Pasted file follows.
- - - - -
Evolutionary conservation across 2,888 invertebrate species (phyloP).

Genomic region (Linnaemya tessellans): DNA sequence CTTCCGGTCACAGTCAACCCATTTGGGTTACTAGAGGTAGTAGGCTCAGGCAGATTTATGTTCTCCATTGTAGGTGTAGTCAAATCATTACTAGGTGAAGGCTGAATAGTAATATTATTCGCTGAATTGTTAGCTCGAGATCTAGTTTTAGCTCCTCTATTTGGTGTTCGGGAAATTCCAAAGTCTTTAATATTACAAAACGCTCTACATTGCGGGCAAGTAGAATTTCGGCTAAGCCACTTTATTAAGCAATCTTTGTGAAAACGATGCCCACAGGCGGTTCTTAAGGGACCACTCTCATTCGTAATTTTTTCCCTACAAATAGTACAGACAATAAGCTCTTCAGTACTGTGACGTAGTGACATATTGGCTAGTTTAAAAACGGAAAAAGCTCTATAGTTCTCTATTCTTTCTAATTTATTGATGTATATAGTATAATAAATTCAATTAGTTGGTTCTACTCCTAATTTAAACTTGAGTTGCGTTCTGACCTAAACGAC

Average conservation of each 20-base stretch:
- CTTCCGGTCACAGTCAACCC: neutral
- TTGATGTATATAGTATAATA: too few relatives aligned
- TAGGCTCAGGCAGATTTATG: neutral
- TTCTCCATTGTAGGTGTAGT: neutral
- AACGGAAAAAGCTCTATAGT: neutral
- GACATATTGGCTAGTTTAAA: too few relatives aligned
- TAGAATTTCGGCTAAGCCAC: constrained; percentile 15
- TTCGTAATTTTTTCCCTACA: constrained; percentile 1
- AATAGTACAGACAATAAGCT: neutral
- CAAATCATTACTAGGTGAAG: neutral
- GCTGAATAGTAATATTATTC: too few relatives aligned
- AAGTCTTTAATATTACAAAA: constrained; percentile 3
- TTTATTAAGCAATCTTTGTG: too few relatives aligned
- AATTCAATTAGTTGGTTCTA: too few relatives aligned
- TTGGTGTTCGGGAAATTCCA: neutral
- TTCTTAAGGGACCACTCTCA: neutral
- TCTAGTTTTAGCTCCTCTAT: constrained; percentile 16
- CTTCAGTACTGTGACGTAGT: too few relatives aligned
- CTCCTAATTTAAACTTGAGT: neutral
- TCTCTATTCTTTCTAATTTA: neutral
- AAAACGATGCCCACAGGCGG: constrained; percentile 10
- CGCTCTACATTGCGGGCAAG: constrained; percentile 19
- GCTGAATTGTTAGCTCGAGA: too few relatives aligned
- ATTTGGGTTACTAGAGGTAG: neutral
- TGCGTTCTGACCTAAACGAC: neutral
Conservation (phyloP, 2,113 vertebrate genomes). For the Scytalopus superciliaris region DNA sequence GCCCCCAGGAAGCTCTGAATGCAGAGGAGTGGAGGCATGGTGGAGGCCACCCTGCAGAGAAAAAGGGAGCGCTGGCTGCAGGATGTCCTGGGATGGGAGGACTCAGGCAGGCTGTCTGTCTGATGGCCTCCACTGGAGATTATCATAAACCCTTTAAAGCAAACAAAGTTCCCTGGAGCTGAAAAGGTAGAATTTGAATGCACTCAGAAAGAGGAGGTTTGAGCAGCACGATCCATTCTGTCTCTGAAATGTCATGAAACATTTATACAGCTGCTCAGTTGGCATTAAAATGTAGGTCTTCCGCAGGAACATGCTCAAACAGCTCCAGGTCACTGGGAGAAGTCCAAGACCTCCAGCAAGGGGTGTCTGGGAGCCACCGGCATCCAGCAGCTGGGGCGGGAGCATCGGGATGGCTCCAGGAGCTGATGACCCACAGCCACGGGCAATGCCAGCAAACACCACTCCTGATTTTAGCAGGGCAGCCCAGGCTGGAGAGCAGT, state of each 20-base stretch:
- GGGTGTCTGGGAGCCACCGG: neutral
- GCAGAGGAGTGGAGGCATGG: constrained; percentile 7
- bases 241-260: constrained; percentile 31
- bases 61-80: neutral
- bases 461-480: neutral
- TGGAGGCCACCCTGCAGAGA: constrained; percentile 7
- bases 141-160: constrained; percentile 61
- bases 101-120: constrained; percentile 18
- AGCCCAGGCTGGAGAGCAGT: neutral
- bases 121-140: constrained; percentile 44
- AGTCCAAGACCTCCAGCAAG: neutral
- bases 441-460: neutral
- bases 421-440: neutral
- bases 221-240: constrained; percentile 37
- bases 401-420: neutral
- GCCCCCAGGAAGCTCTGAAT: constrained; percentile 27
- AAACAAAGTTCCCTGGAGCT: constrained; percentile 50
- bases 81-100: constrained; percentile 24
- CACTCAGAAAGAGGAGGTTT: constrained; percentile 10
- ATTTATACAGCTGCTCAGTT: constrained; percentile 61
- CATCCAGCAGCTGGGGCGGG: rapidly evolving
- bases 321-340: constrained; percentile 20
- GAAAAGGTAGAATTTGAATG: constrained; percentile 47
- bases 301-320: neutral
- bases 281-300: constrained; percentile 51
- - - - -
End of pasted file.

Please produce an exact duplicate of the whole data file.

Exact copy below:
Evolutionary conservation across 2,888 invertebrate species (phyloP).

Genomic region (Linnaemya tessellans): DNA sequence CTTCCGGTCACAGTCAACCCATTTGGGTTACTAGAGGTAGTAGGCTCAGGCAGATTTATGTTCTCCATTGTAGGTGTAGTCAAATCATTACTAGGTGAAGGCTGAATAGTAATATTATTCGCTGAATTGTTAGCTCGAGATCTAGTTTTAGCTCCTCTATTTGGTGTTCGGGAAATTCCAAAGTCTTTAATATTACAAAACGCTCTACATTGCGGGCAAGTAGAATTTCGGCTAAGCCACTTTATTAAGCAATCTTTGTGAAAACGATGCCCACAGGCGGTTCTTAAGGGACCACTCTCATTCGTAATTTTTTCCCTACAAATAGTACAGACAATAAGCTCTTCAGTACTGTGACGTAGTGACATATTGGCTAGTTTAAAAACGGAAAAAGCTCTATAGTTCTCTATTCTTTCTAATTTATTGATGTATATAGTATAATAAATTCAATTAGTTGGTTCTACTCCTAATTTAAACTTGAGTTGCGTTCTGACCTAAACGAC

Average conservation of each 20-base stretch:
- CTTCCGGTCACAGTCAACCC: neutral
- TTGATGTATATAGTATAATA: too few relatives aligned
- TAGGCTCAGGCAGATTTATG: neutral
- TTCTCCATTGTAGGTGTAGT: neutral
- AACGGAAAAAGCTCTATAGT: neutral
- GACATATTGGCTAGTTTAAA: too few relatives aligned
- TAGAATTTCGGCTAAGCCAC: constrained; percentile 15
- TTCGTAATTTTTTCCCTACA: constrained; percentile 1
- AATAGTACAGACAATAAGCT: neutral
- CAAATCATTACTAGGTGAAG: neutral
- GCTGAATAGTAATATTATTC: too few relatives aligned
- AAGTCTTTAATATTACAAAA: constrained; percentile 3
- TTTATTAAGCAATCTTTGTG: too few relatives aligned
- AATTCAATTAGTTGGTTCTA: too few relatives aligned
- TTGGTGTTCGGGAAATTCCA: neutral
- TTCTTAAGGGACCACTCTCA: neutral
- TCTAGTTTTAGCTCCTCTAT: constrained; percentile 16
- CTTCAGTACTGTGACGTAGT: too few relatives aligned
- CTCCTAATTTAAACTTGAGT: neutral
- TCTCTATTCTTTCTAATTTA: neutral
- AAAACGATGCCCACAGGCGG: constrained; percentile 10
- CGCTCTACATTGCGGGCAAG: constrained; percentile 19
- GCTGAATTGTTAGCTCGAGA: too few relatives aligned
- ATTTGGGTTACTAGAGGTAG: neutral
- TGCGTTCTGACCTAAACGAC: neutral
Conservation (phyloP, 2,113 vertebrate genomes). For the Scytalopus superciliaris region DNA sequence GCCCCCAGGAAGCTCTGAATGCAGAGGAGTGGAGGCATGGTGGAGGCCACCCTGCAGAGAAAAAGGGAGCGCTGGCTGCAGGATGTCCTGGGATGGGAGGACTCAGGCAGGCTGTCTGTCTGATGGCCTCCACTGGAGATTATCATAAACCCTTTAAAGCAAACAAAGTTCCCTGGAGCTGAAAAGGTAGAATTTGAATGCACTCAGAAAGAGGAGGTTTGAGCAGCACGATCCATTCTGTCTCTGAAATGTCATGAAACATTTATACAGCTGCTCAGTTGGCATTAAAATGTAGGTCTTCCGCAGGAACATGCTCAAACAGCTCCAGGTCACTGGGAGAAGTCCAAGACCTCCAGCAAGGGGTGTCTGGGAGCCACCGGCATCCAGCAGCTGGGGCGGGAGCATCGGGATGGCTCCAGGAGCTGATGACCCACAGCCACGGGCAATGCCAGCAAACACCACTCCTGATTTTAGCAGGGCAGCCCAGGCTGGAGAGCAGT, state of each 20-base stretch:
- GGGTGTCTGGGAGCCACCGG: neutral
- GCAGAGGAGTGGAGGCATGG: constrained; percentile 7
- bases 241-260: constrained; percentile 31
- bases 61-80: neutral
- bases 461-480: neutral
- TGGAGGCCACCCTGCAGAGA: constrained; percentile 7
- bases 141-160: constrained; percentile 61
- bases 101-120: constrained; percentile 18
- AGCCCAGGCTGGAGAGCAGT: neutral
- bases 121-140: constrained; percentile 44
- AGTCCAAGACCTCCAGCAAG: neutral
- bases 441-460: neutral
- bases 421-440: neutral
- bases 221-240: constrained; percentile 37
- bases 401-420: neutral
- GCCCCCAGGAAGCTCTGAAT: constrained; percentile 27
- AAACAAAGTTCCCTGGAGCT: constrained; percentile 50
- bases 81-100: constrained; percentile 24
- CACTCAGAAAGAGGAGGTTT: constrained; percentile 10
- ATTTATACAGCTGCTCAGTT: constrained; percentile 61
- CATCCAGCAGCTGGGGCGGG: rapidly evolving
- bases 321-340: constrained; percentile 20
- GAAAAGGTAGAATTTGAATG: constrained; percentile 47
- bases 301-320: neutral
- bases 281-300: constrained; percentile 51